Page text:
I'd think so, but it would depend on how far into your recovery you are. Studies have shown that those of us with depression have better, deeper life perspectives, and those with anxiety have the capacity to feel deeper. I personally think those are necessary ingredients to create something worthwhile. Not to mention, a huge number of creative people have had some form of mental illness.

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Post by abilene_johnston » 16 Jul 2018, 02:03

I’d say that definitely when I’m in a certain mood, my mind gets pretty creative. I never have to think too hard about the words I put down and instead focus on the emotions I am feeling.

However, I wouldn’t say that it is necessary to have mental illness to produce the best material. Nobody is guaranteed to be inspired every moment of the day. Most of the time for myself, inspiration comes at the randomest of times, and it gives me motivation to portray my emotions.

This is not to say that the material produced by authors and such with mental illnesses is not any less beautiful.

I think that yes, many artists with mental illnesses produce exceptionally creative works. And that yes, people without mental illnesses are also capable of creating beautiful pieces. I believe it all just depends on when you find the inspiration. :)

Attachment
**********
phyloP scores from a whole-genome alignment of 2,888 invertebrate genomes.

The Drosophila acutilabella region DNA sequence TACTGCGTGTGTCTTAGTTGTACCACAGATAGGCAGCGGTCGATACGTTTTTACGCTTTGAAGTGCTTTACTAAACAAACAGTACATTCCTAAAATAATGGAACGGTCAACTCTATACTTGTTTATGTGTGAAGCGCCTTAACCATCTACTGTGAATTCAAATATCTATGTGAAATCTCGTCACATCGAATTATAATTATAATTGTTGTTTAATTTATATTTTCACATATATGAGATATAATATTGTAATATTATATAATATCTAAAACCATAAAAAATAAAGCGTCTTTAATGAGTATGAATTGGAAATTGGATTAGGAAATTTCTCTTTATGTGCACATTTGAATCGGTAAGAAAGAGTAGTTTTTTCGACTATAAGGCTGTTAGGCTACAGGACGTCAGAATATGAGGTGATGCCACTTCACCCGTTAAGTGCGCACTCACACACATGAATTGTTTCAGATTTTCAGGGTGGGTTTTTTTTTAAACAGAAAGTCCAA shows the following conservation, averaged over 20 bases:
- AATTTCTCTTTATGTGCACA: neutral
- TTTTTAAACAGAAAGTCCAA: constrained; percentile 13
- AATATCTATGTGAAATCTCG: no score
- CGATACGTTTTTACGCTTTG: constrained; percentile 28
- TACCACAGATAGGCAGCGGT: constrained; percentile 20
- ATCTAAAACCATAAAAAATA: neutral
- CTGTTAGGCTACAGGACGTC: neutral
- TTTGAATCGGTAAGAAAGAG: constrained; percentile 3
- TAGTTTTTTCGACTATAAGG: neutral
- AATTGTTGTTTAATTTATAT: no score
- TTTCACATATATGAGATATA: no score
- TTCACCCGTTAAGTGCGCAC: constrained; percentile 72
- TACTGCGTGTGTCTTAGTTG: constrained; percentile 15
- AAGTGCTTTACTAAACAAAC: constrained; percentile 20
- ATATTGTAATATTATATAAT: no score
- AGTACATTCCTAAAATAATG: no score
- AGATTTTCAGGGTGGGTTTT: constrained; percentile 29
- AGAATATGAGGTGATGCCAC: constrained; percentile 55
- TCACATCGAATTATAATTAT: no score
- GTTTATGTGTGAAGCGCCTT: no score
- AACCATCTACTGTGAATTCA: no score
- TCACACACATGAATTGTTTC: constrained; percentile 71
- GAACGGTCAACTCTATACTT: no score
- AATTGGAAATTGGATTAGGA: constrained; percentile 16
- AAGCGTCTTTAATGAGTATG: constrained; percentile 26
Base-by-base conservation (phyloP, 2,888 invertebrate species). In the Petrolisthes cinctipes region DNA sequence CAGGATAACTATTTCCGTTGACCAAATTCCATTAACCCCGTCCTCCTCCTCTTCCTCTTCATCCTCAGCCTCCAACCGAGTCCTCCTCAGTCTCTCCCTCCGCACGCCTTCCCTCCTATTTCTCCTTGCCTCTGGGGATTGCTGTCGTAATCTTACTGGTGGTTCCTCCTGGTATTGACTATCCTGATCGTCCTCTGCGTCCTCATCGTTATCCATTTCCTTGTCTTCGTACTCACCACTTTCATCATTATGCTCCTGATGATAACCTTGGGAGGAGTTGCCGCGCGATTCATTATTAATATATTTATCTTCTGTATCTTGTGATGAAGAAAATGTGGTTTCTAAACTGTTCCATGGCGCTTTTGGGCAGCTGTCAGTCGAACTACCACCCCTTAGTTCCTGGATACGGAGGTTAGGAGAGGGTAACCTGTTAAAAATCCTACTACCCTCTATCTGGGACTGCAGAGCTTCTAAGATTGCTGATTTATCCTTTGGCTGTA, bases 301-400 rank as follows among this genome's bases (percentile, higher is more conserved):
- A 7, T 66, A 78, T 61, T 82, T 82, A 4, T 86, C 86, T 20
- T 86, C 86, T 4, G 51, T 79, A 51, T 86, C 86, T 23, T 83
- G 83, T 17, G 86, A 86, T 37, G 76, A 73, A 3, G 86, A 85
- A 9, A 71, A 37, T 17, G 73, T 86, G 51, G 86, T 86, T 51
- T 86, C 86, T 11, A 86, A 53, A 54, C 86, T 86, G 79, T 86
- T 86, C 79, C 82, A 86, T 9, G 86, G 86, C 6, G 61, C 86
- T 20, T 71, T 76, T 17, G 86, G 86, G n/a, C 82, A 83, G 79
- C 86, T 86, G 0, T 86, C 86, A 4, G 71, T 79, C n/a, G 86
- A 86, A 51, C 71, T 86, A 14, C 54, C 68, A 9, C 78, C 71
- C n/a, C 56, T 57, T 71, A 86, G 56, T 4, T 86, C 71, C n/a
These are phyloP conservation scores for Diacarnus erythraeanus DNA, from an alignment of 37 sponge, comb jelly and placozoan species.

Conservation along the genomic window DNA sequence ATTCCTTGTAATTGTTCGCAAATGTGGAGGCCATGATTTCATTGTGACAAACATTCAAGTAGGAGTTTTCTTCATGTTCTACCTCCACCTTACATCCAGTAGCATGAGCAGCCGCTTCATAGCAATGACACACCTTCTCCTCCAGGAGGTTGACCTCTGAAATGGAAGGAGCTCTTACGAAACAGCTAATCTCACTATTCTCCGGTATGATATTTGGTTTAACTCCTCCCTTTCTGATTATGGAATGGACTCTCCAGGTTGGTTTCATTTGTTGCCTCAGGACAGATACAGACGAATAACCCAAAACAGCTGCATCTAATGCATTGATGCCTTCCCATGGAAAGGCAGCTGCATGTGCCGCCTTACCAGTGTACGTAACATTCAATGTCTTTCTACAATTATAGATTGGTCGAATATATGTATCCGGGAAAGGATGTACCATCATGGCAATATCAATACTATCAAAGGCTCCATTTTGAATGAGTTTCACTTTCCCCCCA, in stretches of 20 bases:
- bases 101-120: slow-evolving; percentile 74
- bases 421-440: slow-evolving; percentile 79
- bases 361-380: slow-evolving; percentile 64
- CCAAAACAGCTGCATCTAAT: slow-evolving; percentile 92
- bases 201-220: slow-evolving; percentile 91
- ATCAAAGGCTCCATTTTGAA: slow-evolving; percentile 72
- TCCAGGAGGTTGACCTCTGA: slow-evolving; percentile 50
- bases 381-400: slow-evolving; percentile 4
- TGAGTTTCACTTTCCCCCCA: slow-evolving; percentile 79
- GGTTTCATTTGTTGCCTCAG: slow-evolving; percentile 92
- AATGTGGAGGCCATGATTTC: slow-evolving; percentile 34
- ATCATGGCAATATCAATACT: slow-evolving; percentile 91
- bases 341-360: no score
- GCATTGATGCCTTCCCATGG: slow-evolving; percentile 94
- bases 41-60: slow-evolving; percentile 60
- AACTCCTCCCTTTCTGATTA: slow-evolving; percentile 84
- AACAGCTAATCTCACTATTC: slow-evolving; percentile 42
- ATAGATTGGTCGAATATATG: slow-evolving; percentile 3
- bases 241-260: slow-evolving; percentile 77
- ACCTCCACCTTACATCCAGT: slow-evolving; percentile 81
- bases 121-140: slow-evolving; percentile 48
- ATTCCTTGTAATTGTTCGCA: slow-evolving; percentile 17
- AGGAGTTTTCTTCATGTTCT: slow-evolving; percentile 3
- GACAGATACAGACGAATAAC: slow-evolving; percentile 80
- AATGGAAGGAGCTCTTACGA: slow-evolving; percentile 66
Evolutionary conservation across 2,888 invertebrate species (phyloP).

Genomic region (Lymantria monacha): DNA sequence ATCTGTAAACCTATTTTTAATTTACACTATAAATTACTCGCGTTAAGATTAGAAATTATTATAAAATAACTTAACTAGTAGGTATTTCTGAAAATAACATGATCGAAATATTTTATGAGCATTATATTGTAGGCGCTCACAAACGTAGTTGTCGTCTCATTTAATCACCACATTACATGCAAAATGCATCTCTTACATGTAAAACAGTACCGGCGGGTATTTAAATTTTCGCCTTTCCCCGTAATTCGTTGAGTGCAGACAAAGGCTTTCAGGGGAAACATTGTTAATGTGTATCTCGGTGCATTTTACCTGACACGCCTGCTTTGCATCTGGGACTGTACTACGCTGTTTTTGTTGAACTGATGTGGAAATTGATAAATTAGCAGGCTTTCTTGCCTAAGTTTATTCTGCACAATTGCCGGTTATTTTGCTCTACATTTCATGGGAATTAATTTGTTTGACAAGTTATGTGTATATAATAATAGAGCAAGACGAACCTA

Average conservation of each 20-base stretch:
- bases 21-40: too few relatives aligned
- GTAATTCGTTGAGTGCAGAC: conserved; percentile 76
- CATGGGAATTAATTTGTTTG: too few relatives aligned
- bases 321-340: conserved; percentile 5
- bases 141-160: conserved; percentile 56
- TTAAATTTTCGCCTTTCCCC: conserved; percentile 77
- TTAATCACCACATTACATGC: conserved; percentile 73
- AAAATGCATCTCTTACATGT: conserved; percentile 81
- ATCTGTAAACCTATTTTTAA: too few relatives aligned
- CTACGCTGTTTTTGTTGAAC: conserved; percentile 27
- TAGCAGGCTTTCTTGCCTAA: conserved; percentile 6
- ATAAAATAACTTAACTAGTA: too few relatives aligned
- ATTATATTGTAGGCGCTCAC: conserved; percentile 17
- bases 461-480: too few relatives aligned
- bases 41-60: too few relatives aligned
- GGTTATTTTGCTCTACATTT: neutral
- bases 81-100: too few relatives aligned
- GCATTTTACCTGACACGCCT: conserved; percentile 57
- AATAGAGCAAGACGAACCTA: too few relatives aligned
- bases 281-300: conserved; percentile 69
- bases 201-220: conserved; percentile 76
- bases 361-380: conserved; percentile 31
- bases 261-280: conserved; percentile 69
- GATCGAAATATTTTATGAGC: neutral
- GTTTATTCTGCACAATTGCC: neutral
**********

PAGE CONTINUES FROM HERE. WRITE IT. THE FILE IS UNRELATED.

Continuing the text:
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Post by Charlyt » 22 Oct 2018, 01:46

I think that yes, it can produce certain creative materials whether it's in writing, art, music, etc. And whatever you create is a reflection of what is going inside your mind. Whether it is the "best" or not is subjective. But I think it's good that a person with mental illness has a source of output. I just think it's sad that sometimes the audience can appreciate the art more rather than the artist.
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Post by Thokchom Alice » 16 Nov 2018, 11:13

I don't think that mental illness would produce good creative work. I believe that having difficulties yet facing bravely produce it.
A joke is to entertain people. If it fails to do so, it's something else!

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Post by karamel » 06 Dec 2018, 15:01

I was recently looking over some of my earlier writing and poetry--written when I was depressed and lonely--and while I did write a lot, I don't think it was the best work I've done. Like you, the common themes in them were hopelessness and desperation; things that can become something beautiful when written about, just not necessarily when written about in that state of mind.

As others have mentioned, my writing output seemed to increase while I was in a low mood, though I wouldn't say that the quality was exceptional or better than times when I'm not depressed.

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Post by Swat3737 » 21 Jan 2019, 13:03

jkclay1 wrote:
21 Dec 2014, 01:10
A lot of the greatest artist were all a little bit crazy. I feel that to create we all have to be a little crazy in our own way. How else can we create things that no one else can even began to comprehend it's origins?
I agree! And I’ll take it a step further, I think that people who are creative geniuses, it’s that creativity that can lead to mental illness, not the other way around. Sometimes if that creativity is stifled as a child, it can lead to anxiety or depression later in life. There could be lots of explanations.
"One must still have chaos in oneself to be able to give birth to a dancing star." - Friedrich Nietzsche